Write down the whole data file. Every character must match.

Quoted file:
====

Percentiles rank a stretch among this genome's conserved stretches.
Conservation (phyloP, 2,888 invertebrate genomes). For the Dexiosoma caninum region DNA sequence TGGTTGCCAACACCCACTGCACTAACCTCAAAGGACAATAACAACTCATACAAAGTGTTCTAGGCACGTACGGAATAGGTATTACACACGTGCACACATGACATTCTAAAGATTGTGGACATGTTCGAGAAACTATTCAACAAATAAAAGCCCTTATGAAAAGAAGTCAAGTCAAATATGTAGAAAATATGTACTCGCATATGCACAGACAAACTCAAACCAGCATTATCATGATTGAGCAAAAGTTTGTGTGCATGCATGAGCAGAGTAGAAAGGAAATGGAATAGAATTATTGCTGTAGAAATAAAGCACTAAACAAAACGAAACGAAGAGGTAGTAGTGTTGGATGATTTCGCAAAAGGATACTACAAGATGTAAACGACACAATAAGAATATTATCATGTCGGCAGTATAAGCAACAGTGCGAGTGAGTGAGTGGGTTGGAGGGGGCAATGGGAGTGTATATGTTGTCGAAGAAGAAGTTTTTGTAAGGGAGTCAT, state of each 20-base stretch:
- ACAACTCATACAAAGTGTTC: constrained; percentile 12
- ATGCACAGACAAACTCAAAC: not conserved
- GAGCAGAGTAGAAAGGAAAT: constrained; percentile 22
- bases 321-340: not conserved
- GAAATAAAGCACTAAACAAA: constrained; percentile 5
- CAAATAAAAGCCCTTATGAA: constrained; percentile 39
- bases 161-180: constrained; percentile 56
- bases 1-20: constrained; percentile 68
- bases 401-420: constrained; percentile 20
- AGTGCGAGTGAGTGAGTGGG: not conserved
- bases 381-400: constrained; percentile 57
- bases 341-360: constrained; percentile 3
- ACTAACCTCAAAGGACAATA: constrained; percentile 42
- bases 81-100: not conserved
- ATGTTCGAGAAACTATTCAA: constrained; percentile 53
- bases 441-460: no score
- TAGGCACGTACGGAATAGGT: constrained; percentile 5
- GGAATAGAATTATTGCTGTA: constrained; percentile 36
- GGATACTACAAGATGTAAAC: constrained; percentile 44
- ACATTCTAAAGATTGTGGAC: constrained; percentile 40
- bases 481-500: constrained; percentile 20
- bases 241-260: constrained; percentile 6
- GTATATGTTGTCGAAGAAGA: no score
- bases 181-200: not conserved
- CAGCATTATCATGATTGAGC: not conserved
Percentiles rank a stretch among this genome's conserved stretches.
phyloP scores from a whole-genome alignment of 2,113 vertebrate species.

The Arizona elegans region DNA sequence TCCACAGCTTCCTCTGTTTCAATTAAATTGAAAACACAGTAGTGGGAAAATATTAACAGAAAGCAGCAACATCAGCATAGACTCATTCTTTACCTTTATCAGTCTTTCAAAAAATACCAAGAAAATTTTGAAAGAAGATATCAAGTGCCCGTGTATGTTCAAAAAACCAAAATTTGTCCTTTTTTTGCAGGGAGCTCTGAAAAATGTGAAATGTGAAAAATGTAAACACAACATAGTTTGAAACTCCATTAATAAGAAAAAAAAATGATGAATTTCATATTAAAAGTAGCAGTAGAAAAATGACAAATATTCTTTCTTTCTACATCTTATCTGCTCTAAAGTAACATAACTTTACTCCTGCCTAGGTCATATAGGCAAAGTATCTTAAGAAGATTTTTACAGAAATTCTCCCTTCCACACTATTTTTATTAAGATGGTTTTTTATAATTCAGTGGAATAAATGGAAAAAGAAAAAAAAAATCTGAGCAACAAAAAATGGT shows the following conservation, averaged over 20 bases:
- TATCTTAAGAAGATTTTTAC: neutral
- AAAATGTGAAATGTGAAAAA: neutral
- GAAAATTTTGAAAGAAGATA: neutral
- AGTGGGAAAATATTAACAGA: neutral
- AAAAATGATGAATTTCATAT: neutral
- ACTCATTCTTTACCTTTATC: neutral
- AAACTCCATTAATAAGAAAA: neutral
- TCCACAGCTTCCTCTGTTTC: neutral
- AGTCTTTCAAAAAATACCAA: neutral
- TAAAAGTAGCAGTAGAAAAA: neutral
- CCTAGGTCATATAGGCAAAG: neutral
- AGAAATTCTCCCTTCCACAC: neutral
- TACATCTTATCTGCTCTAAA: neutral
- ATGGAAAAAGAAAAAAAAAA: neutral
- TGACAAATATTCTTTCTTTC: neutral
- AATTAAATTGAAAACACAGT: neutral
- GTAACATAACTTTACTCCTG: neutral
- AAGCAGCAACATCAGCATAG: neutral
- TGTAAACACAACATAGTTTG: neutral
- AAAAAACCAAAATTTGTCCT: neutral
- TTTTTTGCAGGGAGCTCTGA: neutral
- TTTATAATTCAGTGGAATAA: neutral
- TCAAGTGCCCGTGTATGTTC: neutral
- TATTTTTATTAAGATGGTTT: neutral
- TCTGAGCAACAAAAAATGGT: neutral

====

Percentiles rank a stretch among this genome's conserved stretches.
Conservation (phyloP, 2,888 invertebrate genomes). For the Dexiosoma caninum region DNA sequence TGGTTGCCAACACCCACTGCACTAACCTCAAAGGACAATAACAACTCATACAAAGTGTTCTAGGCACGTACGGAATAGGTATTACACACGTGCACACATGACATTCTAAAGATTGTGGACATGTTCGAGAAACTATTCAACAAATAAAAGCCCTTATGAAAAGAAGTCAAGTCAAATATGTAGAAAATATGTACTCGCATATGCACAGACAAACTCAAACCAGCATTATCATGATTGAGCAAAAGTTTGTGTGCATGCATGAGCAGAGTAGAAAGGAAATGGAATAGAATTATTGCTGTAGAAATAAAGCACTAAACAAAACGAAACGAAGAGGTAGTAGTGTTGGATGATTTCGCAAAAGGATACTACAAGATGTAAACGACACAATAAGAATATTATCATGTCGGCAGTATAAGCAACAGTGCGAGTGAGTGAGTGGGTTGGAGGGGGCAATGGGAGTGTATATGTTGTCGAAGAAGAAGTTTTTGTAAGGGAGTCAT, state of each 20-base stretch:
- ACAACTCATACAAAGTGTTC: constrained; percentile 12
- ATGCACAGACAAACTCAAAC: not conserved
- GAGCAGAGTAGAAAGGAAAT: constrained; percentile 22
- bases 321-340: not conserved
- GAAATAAAGCACTAAACAAA: constrained; percentile 5
- CAAATAAAAGCCCTTATGAA: constrained; percentile 39
- bases 161-180: constrained; percentile 56
- bases 1-20: constrained; percentile 68
- bases 401-420: constrained; percentile 20
- AGTGCGAGTGAGTGAGTGGG: not conserved
- bases 381-400: constrained; percentile 57
- bases 341-360: constrained; percentile 3
- ACTAACCTCAAAGGACAATA: constrained; percentile 42
- bases 81-100: not conserved
- ATGTTCGAGAAACTATTCAA: constrained; percentile 53
- bases 441-460: no score
- TAGGCACGTACGGAATAGGT: constrained; percentile 5
- GGAATAGAATTATTGCTGTA: constrained; percentile 36
- GGATACTACAAGATGTAAAC: constrained; percentile 44
- ACATTCTAAAGATTGTGGAC: constrained; percentile 40
- bases 481-500: constrained; percentile 20
- bases 241-260: constrained; percentile 6
- GTATATGTTGTCGAAGAAGA: no score
- bases 181-200: not conserved
- CAGCATTATCATGATTGAGC: not conserved
Percentiles rank a stretch among this genome's conserved stretches.
phyloP scores from a whole-genome alignment of 2,113 vertebrate species.

The Arizona elegans region DNA sequence TCCACAGCTTCCTCTGTTTCAATTAAATTGAAAACACAGTAGTGGGAAAATATTAACAGAAAGCAGCAACATCAGCATAGACTCATTCTTTACCTTTATCAGTCTTTCAAAAAATACCAAGAAAATTTTGAAAGAAGATATCAAGTGCCCGTGTATGTTCAAAAAACCAAAATTTGTCCTTTTTTTGCAGGGAGCTCTGAAAAATGTGAAATGTGAAAAATGTAAACACAACATAGTTTGAAACTCCATTAATAAGAAAAAAAAATGATGAATTTCATATTAAAAGTAGCAGTAGAAAAATGACAAATATTCTTTCTTTCTACATCTTATCTGCTCTAAAGTAACATAACTTTACTCCTGCCTAGGTCATATAGGCAAAGTATCTTAAGAAGATTTTTACAGAAATTCTCCCTTCCACACTATTTTTATTAAGATGGTTTTTTATAATTCAGTGGAATAAATGGAAAAAGAAAAAAAAAATCTGAGCAACAAAAAATGGT shows the following conservation, averaged over 20 bases:
- TATCTTAAGAAGATTTTTAC: neutral
- AAAATGTGAAATGTGAAAAA: neutral
- GAAAATTTTGAAAGAAGATA: neutral
- AGTGGGAAAATATTAACAGA: neutral
- AAAAATGATGAATTTCATAT: neutral
- ACTCATTCTTTACCTTTATC: neutral
- AAACTCCATTAATAAGAAAA: neutral
- TCCACAGCTTCCTCTGTTTC: neutral
- AGTCTTTCAAAAAATACCAA: neutral
- TAAAAGTAGCAGTAGAAAAA: neutral
- CCTAGGTCATATAGGCAAAG: neutral
- AGAAATTCTCCCTTCCACAC: neutral
- TACATCTTATCTGCTCTAAA: neutral
- ATGGAAAAAGAAAAAAAAAA: neutral
- TGACAAATATTCTTTCTTTC: neutral
- AATTAAATTGAAAACACAGT: neutral
- GTAACATAACTTTACTCCTG: neutral
- AAGCAGCAACATCAGCATAG: neutral
- TGTAAACACAACATAGTTTG: neutral
- AAAAAACCAAAATTTGTCCT: neutral
- TTTTTTGCAGGGAGCTCTGA: neutral
- TTTATAATTCAGTGGAATAA: neutral
- TCAAGTGCCCGTGTATGTTC: neutral
- TATTTTTATTAAGATGGTTT: neutral
- TCTGAGCAACAAAAAATGGT: neutral